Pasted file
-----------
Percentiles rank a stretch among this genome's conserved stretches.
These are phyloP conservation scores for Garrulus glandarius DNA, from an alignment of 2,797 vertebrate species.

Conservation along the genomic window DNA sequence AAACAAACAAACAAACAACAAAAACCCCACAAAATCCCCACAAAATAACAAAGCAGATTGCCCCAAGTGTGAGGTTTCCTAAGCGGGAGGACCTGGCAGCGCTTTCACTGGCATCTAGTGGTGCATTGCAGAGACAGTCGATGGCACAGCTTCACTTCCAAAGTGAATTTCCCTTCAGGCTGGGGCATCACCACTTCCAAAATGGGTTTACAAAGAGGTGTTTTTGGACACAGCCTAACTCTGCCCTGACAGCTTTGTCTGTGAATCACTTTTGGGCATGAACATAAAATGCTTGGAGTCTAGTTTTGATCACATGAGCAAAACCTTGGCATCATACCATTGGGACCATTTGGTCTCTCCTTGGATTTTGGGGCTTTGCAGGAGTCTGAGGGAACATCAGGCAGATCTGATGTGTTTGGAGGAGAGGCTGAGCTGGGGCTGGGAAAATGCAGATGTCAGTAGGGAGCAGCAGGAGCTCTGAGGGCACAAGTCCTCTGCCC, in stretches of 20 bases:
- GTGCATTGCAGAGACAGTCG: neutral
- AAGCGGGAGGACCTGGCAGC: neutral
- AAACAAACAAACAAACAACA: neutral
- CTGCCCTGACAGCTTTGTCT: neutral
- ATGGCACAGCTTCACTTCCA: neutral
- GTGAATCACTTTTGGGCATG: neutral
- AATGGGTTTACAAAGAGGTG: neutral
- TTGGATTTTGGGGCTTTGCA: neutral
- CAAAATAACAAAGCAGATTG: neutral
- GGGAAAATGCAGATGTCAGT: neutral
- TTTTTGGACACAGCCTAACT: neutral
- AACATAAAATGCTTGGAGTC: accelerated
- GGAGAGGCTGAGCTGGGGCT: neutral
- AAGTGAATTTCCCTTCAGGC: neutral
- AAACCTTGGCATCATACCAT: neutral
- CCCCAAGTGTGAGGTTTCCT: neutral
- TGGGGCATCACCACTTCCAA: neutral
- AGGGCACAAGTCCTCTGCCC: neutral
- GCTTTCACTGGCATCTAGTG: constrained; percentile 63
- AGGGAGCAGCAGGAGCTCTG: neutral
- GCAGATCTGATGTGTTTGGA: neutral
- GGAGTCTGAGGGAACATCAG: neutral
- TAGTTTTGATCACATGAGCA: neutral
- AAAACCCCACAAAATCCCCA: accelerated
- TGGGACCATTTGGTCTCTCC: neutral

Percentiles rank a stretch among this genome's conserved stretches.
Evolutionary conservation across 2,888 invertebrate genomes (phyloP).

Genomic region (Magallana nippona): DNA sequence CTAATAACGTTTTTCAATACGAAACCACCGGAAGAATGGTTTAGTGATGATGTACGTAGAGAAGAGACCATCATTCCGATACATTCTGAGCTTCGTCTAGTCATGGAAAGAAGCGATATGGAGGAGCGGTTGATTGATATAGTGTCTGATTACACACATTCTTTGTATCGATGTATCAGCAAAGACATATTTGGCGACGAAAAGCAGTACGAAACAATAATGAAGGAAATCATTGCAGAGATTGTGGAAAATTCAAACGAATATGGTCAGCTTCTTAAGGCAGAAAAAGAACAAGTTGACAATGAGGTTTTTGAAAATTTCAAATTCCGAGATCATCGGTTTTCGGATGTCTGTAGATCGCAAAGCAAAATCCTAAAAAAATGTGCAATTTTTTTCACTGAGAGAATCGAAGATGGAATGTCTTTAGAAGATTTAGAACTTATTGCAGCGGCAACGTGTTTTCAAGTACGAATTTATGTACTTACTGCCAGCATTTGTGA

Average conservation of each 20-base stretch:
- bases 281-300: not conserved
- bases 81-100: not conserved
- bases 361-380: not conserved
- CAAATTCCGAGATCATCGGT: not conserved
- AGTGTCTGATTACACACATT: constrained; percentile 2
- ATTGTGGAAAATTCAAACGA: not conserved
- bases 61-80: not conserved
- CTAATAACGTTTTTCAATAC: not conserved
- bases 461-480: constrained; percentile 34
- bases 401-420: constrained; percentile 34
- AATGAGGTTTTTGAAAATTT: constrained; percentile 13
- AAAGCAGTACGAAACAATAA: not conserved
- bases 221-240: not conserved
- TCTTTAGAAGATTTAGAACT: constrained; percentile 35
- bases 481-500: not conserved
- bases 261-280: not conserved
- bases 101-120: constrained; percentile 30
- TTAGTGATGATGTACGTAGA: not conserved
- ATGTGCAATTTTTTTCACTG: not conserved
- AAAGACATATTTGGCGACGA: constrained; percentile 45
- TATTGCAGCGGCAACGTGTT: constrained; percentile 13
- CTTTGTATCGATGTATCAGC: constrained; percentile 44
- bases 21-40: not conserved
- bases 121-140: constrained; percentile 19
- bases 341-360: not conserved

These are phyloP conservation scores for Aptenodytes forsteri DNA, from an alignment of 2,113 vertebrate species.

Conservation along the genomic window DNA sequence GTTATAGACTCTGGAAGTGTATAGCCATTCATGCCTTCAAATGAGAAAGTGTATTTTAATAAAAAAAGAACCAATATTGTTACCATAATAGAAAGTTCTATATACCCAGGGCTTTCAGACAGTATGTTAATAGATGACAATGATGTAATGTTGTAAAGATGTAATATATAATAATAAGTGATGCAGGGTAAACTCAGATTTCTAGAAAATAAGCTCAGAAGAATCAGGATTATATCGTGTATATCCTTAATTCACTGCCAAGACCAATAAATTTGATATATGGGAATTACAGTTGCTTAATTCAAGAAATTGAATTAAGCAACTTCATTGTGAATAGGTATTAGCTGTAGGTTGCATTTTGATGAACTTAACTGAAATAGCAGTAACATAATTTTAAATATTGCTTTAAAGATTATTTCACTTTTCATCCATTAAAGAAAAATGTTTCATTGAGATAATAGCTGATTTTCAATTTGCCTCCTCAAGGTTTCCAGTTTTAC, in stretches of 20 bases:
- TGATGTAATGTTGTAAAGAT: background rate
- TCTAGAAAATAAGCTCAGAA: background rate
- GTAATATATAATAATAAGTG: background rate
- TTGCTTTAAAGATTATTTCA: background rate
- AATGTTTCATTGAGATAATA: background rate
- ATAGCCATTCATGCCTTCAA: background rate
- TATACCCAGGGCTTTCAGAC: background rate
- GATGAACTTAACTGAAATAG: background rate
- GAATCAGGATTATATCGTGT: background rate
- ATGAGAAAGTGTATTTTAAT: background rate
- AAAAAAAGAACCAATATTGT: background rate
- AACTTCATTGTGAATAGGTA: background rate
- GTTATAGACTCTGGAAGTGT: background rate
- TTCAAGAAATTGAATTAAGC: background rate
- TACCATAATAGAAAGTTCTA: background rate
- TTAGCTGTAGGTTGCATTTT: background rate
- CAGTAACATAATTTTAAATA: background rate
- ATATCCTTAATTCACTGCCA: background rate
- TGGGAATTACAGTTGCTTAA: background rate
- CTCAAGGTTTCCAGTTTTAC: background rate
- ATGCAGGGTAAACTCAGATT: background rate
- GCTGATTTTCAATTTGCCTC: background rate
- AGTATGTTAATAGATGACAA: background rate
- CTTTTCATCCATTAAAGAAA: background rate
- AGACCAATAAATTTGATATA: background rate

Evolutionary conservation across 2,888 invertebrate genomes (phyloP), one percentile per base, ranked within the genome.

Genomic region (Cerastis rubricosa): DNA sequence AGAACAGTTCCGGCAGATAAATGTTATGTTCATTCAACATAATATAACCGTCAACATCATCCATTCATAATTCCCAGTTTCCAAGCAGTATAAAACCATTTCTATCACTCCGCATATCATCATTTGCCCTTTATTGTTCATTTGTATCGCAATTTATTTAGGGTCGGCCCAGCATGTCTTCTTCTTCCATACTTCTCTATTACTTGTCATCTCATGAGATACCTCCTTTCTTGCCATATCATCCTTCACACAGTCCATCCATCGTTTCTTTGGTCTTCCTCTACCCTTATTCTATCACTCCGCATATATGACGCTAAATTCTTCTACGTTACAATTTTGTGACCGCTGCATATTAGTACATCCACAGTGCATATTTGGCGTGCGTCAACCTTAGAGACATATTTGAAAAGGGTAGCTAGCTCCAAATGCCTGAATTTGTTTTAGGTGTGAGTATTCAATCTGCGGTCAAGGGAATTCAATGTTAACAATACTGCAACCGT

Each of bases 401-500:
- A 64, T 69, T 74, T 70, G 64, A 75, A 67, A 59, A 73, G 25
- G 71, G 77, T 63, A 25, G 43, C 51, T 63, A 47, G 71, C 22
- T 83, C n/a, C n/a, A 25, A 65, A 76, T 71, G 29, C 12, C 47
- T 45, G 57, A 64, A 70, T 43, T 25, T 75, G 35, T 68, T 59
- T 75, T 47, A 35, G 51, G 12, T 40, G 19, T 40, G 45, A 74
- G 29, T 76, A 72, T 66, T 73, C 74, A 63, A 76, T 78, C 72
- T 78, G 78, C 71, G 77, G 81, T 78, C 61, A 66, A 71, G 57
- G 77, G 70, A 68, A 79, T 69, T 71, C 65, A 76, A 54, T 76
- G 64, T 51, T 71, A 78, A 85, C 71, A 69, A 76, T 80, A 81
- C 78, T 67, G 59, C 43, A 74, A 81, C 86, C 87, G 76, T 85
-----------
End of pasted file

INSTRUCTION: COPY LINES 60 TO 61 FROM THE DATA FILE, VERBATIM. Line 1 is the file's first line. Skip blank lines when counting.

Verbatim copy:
- TGATGTAATGTTGTAAAGAT: background rate
- TCTAGAAAATAAGCTCAGAA: background rate